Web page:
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Farewell to Pacifism the Changing Facet of Japan's Constitutional Identity

Part Name
Farewell to Pacifism the Changing Facet of Japan's Constitutional Identity
Duc Tien Nguyen
Publication Year
Vol. 10 Issue. 2 Page. 343-388, 2020
Constitutional theory; Constitutional law; Constitutional identity; Constitutional dialogue; Constitutional change; Comparative law; Pacifism; Japan’s Constitution.
The term ‘constitutional identity’ has gained increasing popularity
in constitutional jurisprudence. However, it remains a contested concept
that accommodates diverse approaches to both national and transnational constitutional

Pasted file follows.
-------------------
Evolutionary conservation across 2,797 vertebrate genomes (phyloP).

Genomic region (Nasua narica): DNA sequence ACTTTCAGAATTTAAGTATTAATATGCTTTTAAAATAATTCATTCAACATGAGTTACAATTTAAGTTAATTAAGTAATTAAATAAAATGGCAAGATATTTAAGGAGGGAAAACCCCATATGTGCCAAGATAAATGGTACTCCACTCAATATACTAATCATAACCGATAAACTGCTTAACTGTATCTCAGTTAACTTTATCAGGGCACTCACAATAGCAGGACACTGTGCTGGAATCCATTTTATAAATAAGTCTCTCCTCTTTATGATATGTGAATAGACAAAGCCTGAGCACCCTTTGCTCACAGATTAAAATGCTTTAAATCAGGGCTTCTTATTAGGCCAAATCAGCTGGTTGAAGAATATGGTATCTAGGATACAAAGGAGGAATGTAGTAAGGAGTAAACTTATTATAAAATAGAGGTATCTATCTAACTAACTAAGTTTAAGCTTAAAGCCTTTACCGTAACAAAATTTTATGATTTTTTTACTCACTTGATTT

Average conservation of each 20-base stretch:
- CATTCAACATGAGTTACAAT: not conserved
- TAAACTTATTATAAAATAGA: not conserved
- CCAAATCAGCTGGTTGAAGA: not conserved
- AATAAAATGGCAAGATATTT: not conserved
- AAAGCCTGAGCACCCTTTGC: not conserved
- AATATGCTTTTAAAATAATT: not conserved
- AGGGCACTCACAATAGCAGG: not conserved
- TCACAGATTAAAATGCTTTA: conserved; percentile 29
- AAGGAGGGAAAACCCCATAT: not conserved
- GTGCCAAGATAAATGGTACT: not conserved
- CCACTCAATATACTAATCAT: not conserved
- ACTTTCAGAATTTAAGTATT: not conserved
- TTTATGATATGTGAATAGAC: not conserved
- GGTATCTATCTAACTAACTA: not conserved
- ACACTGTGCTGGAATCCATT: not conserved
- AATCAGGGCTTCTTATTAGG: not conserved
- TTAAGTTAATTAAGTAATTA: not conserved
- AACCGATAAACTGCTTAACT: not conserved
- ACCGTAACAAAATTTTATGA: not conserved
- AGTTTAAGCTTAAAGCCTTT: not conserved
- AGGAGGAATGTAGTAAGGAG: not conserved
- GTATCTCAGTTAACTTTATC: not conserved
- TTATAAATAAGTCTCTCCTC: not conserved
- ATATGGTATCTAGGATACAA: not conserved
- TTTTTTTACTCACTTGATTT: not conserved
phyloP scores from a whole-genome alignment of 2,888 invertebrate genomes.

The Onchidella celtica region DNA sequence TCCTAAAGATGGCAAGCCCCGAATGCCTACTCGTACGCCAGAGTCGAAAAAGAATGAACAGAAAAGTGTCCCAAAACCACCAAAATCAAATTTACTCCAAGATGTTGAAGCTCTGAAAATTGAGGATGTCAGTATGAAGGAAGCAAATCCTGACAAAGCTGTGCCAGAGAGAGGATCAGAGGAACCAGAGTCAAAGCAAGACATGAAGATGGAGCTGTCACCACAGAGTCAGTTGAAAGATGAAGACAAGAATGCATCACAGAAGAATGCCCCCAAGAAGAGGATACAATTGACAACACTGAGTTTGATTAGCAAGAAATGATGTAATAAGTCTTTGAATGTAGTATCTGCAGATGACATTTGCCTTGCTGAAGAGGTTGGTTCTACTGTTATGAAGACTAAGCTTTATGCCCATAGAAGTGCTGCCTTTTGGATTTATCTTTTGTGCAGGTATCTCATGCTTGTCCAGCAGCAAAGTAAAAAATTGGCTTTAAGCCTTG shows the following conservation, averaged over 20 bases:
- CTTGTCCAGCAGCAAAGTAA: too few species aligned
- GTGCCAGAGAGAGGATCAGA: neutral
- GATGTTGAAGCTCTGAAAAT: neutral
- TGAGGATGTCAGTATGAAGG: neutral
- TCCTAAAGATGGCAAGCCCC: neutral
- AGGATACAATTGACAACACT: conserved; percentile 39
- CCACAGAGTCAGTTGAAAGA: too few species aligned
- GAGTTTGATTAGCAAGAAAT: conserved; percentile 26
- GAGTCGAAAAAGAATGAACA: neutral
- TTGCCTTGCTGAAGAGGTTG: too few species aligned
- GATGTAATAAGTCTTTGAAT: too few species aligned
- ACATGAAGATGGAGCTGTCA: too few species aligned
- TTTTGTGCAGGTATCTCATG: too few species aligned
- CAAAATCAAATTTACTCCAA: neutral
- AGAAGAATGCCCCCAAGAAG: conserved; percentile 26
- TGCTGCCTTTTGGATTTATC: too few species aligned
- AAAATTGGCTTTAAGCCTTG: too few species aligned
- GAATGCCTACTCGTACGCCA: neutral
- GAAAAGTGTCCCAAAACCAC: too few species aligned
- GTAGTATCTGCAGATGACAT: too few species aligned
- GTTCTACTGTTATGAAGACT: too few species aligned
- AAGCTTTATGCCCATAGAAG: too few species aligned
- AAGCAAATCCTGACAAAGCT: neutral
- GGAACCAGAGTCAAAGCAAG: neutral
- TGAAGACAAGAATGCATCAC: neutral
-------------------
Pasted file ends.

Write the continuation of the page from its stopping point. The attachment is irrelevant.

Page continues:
issues. Drawing on Gary Jacobsohn’s work, the article will outline a
theoretical framework to locate the identity of a constitution through a comparative
law lens. To put it in perspective, the article argues that pacifism – lying at
the heart of Japan’s postwar Constitution– may be considered a constitutional
identity of Japan. On top of it, this identity is gradually changing. The article
attempts to capture its dynamic by probing recent constitutional discourses on
Japan’s self-defense stance.
Table Of Contents
I. Introduction
II. Towards a Theory of Constitutional Identity
A. Constitutional Text as a Starting Point
B. “Bounded Fluidity” – a Contextual Reading
C. Constitutional Disharmony and Dialogical Articulation
III. Critical Reflection on Constitutional Identity Theory
A. National Identity and Constitutional Identity
B. Beyond the Juri-centric Mindset
IV. Pacifism as Japan’s Constitutional Identity
A. Article 9 and Its Original Intent
B. Article 9 in Context and Its Dynamics
V. Concluding Remarks
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